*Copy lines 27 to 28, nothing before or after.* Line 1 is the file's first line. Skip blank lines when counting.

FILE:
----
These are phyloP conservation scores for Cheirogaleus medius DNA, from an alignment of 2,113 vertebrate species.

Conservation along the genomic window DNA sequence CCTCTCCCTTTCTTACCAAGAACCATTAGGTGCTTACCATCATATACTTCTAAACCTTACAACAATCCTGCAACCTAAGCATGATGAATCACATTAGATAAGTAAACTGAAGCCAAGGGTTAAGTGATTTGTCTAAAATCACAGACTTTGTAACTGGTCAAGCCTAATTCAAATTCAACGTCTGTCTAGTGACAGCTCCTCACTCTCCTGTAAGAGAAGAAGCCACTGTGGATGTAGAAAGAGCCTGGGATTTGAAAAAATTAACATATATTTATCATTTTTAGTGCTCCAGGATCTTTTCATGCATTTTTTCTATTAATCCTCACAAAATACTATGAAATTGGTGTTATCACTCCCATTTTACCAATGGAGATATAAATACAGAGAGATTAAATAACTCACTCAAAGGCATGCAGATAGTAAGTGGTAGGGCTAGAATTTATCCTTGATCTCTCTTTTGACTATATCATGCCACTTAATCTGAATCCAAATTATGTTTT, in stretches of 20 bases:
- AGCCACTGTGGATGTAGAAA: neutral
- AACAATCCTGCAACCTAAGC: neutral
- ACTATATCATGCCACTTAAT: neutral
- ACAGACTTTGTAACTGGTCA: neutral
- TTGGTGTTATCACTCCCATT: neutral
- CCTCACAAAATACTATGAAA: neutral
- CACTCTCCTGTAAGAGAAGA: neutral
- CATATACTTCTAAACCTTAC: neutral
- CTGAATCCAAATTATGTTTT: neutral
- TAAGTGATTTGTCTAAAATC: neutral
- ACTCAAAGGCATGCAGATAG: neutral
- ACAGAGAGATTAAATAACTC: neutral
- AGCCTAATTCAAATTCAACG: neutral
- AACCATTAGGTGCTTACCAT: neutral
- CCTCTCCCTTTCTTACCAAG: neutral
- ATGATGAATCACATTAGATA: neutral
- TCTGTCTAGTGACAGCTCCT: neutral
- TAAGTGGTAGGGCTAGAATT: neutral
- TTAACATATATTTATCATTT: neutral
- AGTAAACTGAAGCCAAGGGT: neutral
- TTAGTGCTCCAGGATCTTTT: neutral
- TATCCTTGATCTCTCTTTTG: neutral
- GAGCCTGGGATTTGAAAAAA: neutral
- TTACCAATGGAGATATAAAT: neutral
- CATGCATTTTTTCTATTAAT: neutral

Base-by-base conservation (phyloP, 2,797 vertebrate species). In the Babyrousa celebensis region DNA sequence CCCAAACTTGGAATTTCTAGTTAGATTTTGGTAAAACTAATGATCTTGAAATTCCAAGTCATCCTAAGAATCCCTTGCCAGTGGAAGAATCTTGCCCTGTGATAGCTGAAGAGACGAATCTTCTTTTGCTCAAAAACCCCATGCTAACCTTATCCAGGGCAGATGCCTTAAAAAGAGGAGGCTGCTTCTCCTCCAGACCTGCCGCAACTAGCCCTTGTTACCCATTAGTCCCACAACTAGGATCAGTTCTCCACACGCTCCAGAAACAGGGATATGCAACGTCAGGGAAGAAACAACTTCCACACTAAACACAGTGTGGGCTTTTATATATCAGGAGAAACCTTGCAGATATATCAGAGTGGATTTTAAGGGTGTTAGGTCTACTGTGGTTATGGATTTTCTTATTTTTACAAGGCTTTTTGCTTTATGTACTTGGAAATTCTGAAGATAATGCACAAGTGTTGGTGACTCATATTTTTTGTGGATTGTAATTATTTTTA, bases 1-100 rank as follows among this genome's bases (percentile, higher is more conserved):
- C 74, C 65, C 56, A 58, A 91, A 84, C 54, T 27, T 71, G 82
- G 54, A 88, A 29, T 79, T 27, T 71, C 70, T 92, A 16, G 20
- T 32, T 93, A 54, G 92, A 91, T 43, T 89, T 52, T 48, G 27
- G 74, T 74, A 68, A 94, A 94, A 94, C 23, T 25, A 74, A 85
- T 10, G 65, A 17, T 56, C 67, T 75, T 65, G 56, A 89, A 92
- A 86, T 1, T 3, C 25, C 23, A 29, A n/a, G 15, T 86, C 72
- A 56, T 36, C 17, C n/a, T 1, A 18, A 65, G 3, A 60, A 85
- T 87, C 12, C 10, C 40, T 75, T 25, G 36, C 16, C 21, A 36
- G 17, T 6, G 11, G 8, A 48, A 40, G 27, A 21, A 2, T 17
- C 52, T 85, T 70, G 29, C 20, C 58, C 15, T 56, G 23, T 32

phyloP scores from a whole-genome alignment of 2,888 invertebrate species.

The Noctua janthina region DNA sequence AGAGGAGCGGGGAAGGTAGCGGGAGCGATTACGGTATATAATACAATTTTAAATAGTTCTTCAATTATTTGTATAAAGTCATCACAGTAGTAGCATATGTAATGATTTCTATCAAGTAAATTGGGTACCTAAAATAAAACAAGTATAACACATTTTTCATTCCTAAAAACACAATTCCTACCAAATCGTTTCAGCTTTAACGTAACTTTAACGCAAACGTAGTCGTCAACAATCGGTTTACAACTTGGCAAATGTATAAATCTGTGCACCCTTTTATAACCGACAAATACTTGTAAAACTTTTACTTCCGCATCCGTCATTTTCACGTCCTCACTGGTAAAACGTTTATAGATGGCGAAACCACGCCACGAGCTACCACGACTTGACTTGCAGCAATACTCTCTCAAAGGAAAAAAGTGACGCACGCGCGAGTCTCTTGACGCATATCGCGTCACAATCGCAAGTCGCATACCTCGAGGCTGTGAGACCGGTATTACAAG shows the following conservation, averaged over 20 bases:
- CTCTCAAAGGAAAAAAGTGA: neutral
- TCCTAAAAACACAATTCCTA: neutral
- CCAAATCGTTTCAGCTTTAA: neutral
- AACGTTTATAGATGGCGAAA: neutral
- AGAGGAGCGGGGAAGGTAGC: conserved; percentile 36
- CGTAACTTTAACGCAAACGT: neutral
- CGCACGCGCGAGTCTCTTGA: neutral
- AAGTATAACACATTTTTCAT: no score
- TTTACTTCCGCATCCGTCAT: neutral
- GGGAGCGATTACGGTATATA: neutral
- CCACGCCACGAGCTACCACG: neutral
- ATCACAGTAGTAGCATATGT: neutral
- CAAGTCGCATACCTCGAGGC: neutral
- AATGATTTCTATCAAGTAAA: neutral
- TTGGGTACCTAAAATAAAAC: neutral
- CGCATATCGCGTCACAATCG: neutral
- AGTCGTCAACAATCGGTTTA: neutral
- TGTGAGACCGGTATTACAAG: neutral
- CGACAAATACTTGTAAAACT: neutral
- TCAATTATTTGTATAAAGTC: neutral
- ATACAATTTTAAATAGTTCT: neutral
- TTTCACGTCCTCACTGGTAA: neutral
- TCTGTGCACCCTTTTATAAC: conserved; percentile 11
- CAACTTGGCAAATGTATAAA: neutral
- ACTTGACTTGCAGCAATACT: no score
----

- CATGCATTTTTTCTATTAAT: neutral

Base-by-base conservation (phyloP, 2,797 vertebrate species). In the Babyrousa celebensis region DNA sequence CCCAAACTTGGAATTTCTAGTTAGATTTTGGTAAAACTAATGATCTTGAAATTCCAAGTCATCCTAAGAATCCCTTGCCAGTGGAAGAATCTTGCCCTGTGATAGCTGAAGAGACGAATCTTCTTTTGCTCAAAAACCCCATGCTAACCTTATCCAGGGCAGATGCCTTAAAAAGAGGAGGCTGCTTCTCCTCCAGACCTGCCGCAACTAGCCCTTGTTACCCATTAGTCCCACAACTAGGATCAGTTCTCCACACGCTCCAGAAACAGGGATATGCAACGTCAGGGAAGAAACAACTTCCACACTAAACACAGTGTGGGCTTTTATATATCAGGAGAAACCTTGCAGATATATCAGAGTGGATTTTAAGGGTGTTAGGTCTACTGTGGTTATGGATTTTCTTATTTTTACAAGGCTTTTTGCTTTATGTACTTGGAAATTCTGAAGATAATGCACAAGTGTTGGTGACTCATATTTTTTGTGGATTGTAATTATTTTTA, bases 1-100 rank as follows among this genome's bases (percentile, higher is more conserved):